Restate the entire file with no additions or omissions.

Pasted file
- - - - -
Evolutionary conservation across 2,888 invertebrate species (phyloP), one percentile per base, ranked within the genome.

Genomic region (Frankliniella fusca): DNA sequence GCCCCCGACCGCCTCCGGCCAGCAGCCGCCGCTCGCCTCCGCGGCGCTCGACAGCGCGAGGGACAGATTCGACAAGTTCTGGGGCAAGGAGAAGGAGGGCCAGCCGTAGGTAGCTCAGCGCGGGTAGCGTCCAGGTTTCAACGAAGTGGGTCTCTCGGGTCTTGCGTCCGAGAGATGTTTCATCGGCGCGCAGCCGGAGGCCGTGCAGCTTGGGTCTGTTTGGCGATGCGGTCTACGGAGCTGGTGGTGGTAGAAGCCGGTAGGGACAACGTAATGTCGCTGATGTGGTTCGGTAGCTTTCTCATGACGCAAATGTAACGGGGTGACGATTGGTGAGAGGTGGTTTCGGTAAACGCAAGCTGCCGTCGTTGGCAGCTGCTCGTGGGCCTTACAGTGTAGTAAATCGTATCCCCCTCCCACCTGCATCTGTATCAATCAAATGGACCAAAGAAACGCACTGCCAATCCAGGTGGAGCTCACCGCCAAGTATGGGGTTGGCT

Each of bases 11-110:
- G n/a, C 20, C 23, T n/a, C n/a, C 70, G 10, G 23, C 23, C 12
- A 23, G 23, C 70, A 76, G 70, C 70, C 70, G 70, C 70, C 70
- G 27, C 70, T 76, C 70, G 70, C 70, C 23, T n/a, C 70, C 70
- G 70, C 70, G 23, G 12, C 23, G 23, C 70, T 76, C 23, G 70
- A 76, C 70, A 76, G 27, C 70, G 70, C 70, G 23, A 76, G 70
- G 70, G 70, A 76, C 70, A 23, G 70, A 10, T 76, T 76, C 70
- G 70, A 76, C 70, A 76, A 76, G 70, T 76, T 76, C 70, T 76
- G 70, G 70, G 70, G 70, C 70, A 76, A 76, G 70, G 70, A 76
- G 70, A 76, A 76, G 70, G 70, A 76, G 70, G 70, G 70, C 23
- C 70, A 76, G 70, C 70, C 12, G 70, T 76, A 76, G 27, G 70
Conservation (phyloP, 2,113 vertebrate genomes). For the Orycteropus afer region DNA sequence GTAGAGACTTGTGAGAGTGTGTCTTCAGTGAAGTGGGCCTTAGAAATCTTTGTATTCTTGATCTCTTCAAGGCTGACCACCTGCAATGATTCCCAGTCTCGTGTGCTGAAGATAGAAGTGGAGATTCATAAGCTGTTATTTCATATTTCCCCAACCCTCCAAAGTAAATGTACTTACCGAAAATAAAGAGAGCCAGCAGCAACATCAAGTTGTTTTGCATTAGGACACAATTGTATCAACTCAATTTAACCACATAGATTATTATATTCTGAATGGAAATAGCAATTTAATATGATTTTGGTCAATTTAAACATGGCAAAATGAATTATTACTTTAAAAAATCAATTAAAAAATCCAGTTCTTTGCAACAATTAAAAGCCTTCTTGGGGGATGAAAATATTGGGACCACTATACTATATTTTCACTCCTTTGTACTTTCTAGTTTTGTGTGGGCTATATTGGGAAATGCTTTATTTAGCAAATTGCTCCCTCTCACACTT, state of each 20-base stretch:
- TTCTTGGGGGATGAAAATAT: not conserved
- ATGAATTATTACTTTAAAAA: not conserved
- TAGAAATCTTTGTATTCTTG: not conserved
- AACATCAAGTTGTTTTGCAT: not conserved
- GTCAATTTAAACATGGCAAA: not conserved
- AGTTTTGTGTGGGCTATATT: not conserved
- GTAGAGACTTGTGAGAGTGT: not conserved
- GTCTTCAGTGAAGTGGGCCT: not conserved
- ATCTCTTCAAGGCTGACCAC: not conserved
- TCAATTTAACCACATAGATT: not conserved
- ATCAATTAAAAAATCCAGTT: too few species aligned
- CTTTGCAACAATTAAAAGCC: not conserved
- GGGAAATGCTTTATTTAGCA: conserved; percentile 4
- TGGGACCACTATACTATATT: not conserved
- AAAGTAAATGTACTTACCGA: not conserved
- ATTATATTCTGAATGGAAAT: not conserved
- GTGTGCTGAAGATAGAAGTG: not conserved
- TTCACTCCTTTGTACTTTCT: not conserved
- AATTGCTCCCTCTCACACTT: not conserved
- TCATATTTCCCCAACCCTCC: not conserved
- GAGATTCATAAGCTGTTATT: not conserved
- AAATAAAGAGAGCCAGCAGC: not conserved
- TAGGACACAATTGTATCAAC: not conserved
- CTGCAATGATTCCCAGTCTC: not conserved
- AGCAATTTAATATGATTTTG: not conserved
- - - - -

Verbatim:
Evolutionary conservation across 2,888 invertebrate species (phyloP), one percentile per base, ranked within the genome.

Genomic region (Frankliniella fusca): DNA sequence GCCCCCGACCGCCTCCGGCCAGCAGCCGCCGCTCGCCTCCGCGGCGCTCGACAGCGCGAGGGACAGATTCGACAAGTTCTGGGGCAAGGAGAAGGAGGGCCAGCCGTAGGTAGCTCAGCGCGGGTAGCGTCCAGGTTTCAACGAAGTGGGTCTCTCGGGTCTTGCGTCCGAGAGATGTTTCATCGGCGCGCAGCCGGAGGCCGTGCAGCTTGGGTCTGTTTGGCGATGCGGTCTACGGAGCTGGTGGTGGTAGAAGCCGGTAGGGACAACGTAATGTCGCTGATGTGGTTCGGTAGCTTTCTCATGACGCAAATGTAACGGGGTGACGATTGGTGAGAGGTGGTTTCGGTAAACGCAAGCTGCCGTCGTTGGCAGCTGCTCGTGGGCCTTACAGTGTAGTAAATCGTATCCCCCTCCCACCTGCATCTGTATCAATCAAATGGACCAAAGAAACGCACTGCCAATCCAGGTGGAGCTCACCGCCAAGTATGGGGTTGGCT

Each of bases 11-110:
- G n/a, C 20, C 23, T n/a, C n/a, C 70, G 10, G 23, C 23, C 12
- A 23, G 23, C 70, A 76, G 70, C 70, C 70, G 70, C 70, C 70
- G 27, C 70, T 76, C 70, G 70, C 70, C 23, T n/a, C 70, C 70
- G 70, C 70, G 23, G 12, C 23, G 23, C 70, T 76, C 23, G 70
- A 76, C 70, A 76, G 27, C 70, G 70, C 70, G 23, A 76, G 70
- G 70, G 70, A 76, C 70, A 23, G 70, A 10, T 76, T 76, C 70
- G 70, A 76, C 70, A 76, A 76, G 70, T 76, T 76, C 70, T 76
- G 70, G 70, G 70, G 70, C 70, A 76, A 76, G 70, G 70, A 76
- G 70, A 76, A 76, G 70, G 70, A 76, G 70, G 70, G 70, C 23
- C 70, A 76, G 70, C 70, C 12, G 70, T 76, A 76, G 27, G 70
Conservation (phyloP, 2,113 vertebrate genomes). For the Orycteropus afer region DNA sequence GTAGAGACTTGTGAGAGTGTGTCTTCAGTGAAGTGGGCCTTAGAAATCTTTGTATTCTTGATCTCTTCAAGGCTGACCACCTGCAATGATTCCCAGTCTCGTGTGCTGAAGATAGAAGTGGAGATTCATAAGCTGTTATTTCATATTTCCCCAACCCTCCAAAGTAAATGTACTTACCGAAAATAAAGAGAGCCAGCAGCAACATCAAGTTGTTTTGCATTAGGACACAATTGTATCAACTCAATTTAACCACATAGATTATTATATTCTGAATGGAAATAGCAATTTAATATGATTTTGGTCAATTTAAACATGGCAAAATGAATTATTACTTTAAAAAATCAATTAAAAAATCCAGTTCTTTGCAACAATTAAAAGCCTTCTTGGGGGATGAAAATATTGGGACCACTATACTATATTTTCACTCCTTTGTACTTTCTAGTTTTGTGTGGGCTATATTGGGAAATGCTTTATTTAGCAAATTGCTCCCTCTCACACTT, state of each 20-base stretch:
- TTCTTGGGGGATGAAAATAT: not conserved
- ATGAATTATTACTTTAAAAA: not conserved
- TAGAAATCTTTGTATTCTTG: not conserved
- AACATCAAGTTGTTTTGCAT: not conserved
- GTCAATTTAAACATGGCAAA: not conserved
- AGTTTTGTGTGGGCTATATT: not conserved
- GTAGAGACTTGTGAGAGTGT: not conserved
- GTCTTCAGTGAAGTGGGCCT: not conserved
- ATCTCTTCAAGGCTGACCAC: not conserved
- TCAATTTAACCACATAGATT: not conserved
- ATCAATTAAAAAATCCAGTT: too few species aligned
- CTTTGCAACAATTAAAAGCC: not conserved
- GGGAAATGCTTTATTTAGCA: conserved; percentile 4
- TGGGACCACTATACTATATT: not conserved
- AAAGTAAATGTACTTACCGA: not conserved
- ATTATATTCTGAATGGAAAT: not conserved
- GTGTGCTGAAGATAGAAGTG: not conserved
- TTCACTCCTTTGTACTTTCT: not conserved
- AATTGCTCCCTCTCACACTT: not conserved
- TCATATTTCCCCAACCCTCC: not conserved
- GAGATTCATAAGCTGTTATT: not conserved
- AAATAAAGAGAGCCAGCAGC: not conserved
- TAGGACACAATTGTATCAAC: not conserved
- CTGCAATGATTCCCAGTCTC: not conserved
- AGCAATTTAATATGATTTTG: not conserved